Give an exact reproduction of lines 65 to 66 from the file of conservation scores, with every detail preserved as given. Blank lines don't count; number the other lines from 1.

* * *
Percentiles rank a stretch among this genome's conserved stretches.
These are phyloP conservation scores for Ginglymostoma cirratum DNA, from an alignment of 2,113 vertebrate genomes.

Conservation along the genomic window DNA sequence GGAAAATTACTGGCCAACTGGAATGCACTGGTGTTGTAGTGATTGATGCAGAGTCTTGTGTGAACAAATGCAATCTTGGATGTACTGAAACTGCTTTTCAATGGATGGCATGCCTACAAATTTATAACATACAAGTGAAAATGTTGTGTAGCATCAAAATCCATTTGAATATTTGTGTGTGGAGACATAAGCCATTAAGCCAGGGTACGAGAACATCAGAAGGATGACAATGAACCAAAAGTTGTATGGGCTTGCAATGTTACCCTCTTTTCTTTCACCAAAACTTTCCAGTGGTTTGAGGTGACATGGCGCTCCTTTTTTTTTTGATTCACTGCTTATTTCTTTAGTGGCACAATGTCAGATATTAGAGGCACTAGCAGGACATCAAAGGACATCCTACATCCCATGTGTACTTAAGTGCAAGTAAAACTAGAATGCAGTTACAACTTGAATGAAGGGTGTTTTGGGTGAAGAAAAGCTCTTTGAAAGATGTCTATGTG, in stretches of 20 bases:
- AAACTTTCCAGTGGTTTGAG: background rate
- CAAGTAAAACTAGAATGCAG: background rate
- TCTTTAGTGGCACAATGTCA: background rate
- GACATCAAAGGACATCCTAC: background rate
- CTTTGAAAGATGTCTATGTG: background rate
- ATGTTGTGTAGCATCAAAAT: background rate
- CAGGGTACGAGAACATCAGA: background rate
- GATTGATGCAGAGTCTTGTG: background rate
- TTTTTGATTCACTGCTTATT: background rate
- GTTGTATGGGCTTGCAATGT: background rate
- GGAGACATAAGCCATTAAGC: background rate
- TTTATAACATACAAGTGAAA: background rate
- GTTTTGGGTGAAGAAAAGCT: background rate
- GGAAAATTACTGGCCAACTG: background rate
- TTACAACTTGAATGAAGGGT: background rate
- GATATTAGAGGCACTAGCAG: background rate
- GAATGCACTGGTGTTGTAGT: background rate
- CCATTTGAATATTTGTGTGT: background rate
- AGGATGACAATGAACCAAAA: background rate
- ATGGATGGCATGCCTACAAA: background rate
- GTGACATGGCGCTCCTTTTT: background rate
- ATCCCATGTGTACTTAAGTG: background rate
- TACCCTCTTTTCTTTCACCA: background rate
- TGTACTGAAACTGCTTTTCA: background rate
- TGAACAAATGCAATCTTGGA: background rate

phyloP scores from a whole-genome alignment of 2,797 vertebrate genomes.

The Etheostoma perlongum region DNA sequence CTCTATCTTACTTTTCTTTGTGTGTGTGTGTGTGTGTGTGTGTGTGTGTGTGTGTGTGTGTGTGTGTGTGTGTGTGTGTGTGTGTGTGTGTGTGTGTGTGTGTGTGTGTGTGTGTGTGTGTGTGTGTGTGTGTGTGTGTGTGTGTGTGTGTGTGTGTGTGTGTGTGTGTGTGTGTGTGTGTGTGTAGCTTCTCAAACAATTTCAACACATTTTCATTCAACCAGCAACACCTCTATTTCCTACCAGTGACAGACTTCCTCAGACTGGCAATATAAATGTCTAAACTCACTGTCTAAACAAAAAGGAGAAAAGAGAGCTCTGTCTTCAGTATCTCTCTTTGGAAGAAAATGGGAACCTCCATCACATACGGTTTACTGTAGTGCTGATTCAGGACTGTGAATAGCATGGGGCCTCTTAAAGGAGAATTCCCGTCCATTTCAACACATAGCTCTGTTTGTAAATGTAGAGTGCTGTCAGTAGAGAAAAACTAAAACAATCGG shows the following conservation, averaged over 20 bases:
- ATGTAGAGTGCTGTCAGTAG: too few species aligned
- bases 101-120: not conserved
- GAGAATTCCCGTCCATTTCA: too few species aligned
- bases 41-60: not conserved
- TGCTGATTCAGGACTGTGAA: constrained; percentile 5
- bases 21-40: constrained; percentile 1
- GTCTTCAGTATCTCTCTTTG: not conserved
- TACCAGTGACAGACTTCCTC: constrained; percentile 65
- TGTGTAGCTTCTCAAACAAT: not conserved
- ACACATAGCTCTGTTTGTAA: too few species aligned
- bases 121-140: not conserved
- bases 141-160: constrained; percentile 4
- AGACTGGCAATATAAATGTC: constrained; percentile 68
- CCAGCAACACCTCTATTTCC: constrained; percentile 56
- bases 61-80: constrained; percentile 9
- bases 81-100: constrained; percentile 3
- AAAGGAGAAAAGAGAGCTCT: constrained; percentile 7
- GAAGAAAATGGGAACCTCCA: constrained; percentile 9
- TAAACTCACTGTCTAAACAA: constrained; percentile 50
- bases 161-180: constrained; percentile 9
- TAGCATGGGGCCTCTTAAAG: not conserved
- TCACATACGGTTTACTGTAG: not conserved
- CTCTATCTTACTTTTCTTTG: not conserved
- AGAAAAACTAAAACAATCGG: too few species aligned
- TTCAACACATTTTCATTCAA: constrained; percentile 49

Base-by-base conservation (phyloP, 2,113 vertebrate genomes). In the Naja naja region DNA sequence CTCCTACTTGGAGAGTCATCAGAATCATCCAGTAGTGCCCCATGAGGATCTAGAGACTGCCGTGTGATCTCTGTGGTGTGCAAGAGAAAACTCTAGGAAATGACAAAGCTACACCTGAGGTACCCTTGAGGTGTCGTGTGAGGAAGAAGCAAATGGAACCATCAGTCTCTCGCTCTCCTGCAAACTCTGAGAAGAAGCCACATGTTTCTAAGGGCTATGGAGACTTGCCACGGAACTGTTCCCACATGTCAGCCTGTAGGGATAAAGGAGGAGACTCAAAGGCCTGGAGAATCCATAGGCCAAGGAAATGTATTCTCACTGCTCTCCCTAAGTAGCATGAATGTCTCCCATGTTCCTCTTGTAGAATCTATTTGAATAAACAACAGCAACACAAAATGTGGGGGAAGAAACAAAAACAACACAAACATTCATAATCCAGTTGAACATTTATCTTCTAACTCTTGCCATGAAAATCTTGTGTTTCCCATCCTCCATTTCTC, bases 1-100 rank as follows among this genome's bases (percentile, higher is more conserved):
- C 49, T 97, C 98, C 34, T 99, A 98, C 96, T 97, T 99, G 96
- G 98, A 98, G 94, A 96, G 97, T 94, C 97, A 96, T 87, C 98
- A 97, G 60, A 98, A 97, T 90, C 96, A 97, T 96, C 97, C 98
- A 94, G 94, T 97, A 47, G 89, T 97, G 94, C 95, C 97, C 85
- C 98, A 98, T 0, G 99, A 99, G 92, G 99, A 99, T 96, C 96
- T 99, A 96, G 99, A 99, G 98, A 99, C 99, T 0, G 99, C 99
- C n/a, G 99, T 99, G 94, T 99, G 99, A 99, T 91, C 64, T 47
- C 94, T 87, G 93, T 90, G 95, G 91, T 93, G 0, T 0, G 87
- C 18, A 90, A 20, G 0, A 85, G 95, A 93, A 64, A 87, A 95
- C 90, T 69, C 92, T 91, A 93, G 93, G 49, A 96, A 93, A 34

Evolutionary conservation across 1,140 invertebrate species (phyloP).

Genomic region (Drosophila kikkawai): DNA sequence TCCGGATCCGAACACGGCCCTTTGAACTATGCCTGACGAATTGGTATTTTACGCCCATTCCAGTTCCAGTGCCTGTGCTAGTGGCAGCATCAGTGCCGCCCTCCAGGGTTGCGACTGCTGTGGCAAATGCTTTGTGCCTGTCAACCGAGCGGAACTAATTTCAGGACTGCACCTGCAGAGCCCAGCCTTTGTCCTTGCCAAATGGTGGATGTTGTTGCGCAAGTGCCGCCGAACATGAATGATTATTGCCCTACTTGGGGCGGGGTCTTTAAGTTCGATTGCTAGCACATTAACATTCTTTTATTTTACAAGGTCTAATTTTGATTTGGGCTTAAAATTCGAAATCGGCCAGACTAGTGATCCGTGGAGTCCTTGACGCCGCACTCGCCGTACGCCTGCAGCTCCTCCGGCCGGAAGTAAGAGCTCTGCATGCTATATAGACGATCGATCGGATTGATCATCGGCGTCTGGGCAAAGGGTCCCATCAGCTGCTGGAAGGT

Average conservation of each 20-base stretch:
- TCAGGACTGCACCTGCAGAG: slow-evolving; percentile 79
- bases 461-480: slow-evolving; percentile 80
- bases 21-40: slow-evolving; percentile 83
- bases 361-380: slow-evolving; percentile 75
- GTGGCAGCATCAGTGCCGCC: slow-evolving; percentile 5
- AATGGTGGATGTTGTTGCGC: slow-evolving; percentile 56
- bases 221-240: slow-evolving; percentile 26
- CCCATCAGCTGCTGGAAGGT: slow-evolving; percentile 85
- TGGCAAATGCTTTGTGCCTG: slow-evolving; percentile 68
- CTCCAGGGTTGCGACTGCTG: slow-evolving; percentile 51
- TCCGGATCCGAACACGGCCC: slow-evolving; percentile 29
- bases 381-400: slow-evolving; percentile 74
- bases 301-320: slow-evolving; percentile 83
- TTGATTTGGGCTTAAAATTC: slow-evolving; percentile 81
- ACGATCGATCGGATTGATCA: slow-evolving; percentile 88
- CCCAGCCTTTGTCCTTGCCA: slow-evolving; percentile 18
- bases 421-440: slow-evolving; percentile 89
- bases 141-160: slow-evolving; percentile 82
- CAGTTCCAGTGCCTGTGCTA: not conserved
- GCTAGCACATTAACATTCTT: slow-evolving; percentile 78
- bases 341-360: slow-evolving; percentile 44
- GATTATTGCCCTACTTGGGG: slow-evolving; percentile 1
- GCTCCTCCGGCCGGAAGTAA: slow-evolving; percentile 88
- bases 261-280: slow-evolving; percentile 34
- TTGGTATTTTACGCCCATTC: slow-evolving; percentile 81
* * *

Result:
- C 18, A 90, A 20, G 0, A 85, G 95, A 93, A 64, A 87, A 95
- C 90, T 69, C 92, T 91, A 93, G 93, G 49, A 96, A 93, A 34